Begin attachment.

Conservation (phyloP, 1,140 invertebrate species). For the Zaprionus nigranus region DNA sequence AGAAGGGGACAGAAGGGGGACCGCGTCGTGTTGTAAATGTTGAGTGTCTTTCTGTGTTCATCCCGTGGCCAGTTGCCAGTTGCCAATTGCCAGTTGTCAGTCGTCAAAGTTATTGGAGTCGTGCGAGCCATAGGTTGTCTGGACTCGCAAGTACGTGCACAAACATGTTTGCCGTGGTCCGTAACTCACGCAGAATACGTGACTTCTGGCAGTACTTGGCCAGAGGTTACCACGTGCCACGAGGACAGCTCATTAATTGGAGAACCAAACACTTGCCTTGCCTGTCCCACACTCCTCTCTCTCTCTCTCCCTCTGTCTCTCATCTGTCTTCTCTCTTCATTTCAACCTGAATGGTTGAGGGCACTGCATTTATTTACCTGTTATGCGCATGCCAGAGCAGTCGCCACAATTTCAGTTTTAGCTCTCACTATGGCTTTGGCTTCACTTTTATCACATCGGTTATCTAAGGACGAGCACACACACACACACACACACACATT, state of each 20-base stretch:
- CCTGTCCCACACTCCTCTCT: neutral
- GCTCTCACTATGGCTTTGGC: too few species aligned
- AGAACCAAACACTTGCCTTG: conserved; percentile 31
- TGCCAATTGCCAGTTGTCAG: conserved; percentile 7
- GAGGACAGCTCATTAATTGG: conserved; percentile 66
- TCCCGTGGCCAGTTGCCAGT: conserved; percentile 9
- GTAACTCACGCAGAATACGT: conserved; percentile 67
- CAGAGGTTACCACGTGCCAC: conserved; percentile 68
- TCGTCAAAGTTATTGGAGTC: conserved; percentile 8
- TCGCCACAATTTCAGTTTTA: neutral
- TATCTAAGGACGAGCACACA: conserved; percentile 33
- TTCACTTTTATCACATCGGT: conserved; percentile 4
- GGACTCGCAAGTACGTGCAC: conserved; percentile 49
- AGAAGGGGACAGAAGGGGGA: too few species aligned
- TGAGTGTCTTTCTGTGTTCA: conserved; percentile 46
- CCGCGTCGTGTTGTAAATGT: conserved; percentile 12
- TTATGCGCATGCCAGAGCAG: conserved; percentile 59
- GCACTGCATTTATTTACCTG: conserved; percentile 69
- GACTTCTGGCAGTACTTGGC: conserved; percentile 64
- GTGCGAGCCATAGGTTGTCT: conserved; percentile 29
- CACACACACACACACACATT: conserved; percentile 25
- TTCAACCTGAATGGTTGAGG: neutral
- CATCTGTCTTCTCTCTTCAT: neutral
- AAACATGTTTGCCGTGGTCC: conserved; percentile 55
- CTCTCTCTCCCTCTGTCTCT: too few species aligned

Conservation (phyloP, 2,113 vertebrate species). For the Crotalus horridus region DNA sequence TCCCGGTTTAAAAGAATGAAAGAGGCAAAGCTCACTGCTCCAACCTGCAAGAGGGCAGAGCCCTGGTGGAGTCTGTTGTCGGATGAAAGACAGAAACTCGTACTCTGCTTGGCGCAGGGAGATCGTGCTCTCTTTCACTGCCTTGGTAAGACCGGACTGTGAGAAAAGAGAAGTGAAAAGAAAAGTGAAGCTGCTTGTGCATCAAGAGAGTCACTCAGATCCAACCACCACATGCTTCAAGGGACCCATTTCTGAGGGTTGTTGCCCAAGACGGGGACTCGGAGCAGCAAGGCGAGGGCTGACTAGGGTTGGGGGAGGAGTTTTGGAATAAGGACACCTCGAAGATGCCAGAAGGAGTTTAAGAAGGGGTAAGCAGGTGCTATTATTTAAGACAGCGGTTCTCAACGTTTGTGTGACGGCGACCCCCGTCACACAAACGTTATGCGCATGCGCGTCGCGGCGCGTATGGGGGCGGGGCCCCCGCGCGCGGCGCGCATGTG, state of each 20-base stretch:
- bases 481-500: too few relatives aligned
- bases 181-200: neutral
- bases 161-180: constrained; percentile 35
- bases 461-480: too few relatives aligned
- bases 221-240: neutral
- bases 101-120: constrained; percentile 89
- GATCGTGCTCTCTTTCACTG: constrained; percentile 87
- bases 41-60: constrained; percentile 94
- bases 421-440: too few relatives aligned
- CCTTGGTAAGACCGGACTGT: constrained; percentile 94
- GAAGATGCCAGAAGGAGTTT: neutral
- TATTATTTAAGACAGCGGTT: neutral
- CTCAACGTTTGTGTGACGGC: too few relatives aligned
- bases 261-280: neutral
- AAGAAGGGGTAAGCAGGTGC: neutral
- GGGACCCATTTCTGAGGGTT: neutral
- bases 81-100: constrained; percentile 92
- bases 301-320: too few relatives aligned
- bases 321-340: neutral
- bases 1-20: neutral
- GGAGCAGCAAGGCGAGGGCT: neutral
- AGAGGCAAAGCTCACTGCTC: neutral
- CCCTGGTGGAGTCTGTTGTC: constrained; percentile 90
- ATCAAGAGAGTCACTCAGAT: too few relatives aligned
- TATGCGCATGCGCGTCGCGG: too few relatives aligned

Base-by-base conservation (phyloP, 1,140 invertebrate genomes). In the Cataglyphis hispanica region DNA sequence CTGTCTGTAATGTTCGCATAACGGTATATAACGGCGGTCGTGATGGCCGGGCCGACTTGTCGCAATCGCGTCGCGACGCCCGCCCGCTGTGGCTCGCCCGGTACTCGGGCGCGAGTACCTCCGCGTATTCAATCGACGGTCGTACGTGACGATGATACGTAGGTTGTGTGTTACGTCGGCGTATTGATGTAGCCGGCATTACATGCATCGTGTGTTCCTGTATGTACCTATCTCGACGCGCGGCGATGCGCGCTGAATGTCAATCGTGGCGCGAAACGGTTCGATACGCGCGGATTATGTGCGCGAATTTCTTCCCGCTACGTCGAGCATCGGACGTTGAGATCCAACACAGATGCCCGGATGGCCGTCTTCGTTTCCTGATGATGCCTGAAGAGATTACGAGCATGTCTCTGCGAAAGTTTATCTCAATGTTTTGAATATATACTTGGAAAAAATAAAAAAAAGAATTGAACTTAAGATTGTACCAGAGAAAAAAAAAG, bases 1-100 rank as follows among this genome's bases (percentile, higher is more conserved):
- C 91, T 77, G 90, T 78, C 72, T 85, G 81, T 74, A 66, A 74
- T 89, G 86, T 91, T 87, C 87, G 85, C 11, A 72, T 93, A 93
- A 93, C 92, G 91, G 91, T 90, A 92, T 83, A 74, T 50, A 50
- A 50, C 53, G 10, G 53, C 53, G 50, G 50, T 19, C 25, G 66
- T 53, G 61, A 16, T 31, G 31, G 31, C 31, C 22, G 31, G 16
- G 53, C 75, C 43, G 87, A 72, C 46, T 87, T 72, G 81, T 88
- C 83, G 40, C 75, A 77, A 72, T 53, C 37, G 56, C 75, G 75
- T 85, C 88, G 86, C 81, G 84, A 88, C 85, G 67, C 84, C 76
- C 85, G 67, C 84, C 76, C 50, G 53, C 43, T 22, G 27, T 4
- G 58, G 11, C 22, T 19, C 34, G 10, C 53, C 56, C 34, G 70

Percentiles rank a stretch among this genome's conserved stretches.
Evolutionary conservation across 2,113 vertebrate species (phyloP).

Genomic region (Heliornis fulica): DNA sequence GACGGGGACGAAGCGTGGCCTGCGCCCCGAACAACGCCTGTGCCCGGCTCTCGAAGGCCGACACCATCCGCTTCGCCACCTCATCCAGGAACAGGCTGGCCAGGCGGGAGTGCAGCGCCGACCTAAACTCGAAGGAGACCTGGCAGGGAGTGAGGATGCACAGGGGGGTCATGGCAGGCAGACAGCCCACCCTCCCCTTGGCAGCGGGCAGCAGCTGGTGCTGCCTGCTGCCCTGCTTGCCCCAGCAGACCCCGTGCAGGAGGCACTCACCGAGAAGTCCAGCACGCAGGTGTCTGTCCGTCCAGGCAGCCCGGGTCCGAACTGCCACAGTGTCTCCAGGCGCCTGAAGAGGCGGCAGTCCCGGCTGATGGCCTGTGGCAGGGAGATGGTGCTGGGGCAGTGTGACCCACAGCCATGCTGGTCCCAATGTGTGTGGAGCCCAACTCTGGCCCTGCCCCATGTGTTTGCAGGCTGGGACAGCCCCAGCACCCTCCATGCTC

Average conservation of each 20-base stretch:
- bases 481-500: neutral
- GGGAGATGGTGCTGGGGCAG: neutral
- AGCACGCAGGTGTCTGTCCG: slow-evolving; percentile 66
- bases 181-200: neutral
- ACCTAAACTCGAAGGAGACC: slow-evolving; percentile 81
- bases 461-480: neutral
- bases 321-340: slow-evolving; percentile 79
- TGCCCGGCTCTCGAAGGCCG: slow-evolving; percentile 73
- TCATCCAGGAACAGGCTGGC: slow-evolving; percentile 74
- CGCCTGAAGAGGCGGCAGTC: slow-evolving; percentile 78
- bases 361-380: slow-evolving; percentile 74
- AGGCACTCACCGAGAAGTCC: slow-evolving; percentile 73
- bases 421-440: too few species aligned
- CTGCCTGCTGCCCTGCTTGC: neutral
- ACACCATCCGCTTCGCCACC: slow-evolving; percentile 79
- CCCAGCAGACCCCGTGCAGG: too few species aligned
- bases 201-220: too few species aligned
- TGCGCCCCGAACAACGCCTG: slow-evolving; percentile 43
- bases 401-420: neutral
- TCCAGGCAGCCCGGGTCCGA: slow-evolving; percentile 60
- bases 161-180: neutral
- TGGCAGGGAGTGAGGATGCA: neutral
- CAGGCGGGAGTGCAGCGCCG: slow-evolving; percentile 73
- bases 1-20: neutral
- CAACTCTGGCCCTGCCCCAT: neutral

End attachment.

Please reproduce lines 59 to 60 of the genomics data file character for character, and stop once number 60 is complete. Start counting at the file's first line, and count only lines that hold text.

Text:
- G 53, C 75, C 43, G 87, A 72, C 46, T 87, T 72, G 81, T 88
- C 83, G 40, C 75, A 77, A 72, T 53, C 37, G 56, C 75, G 75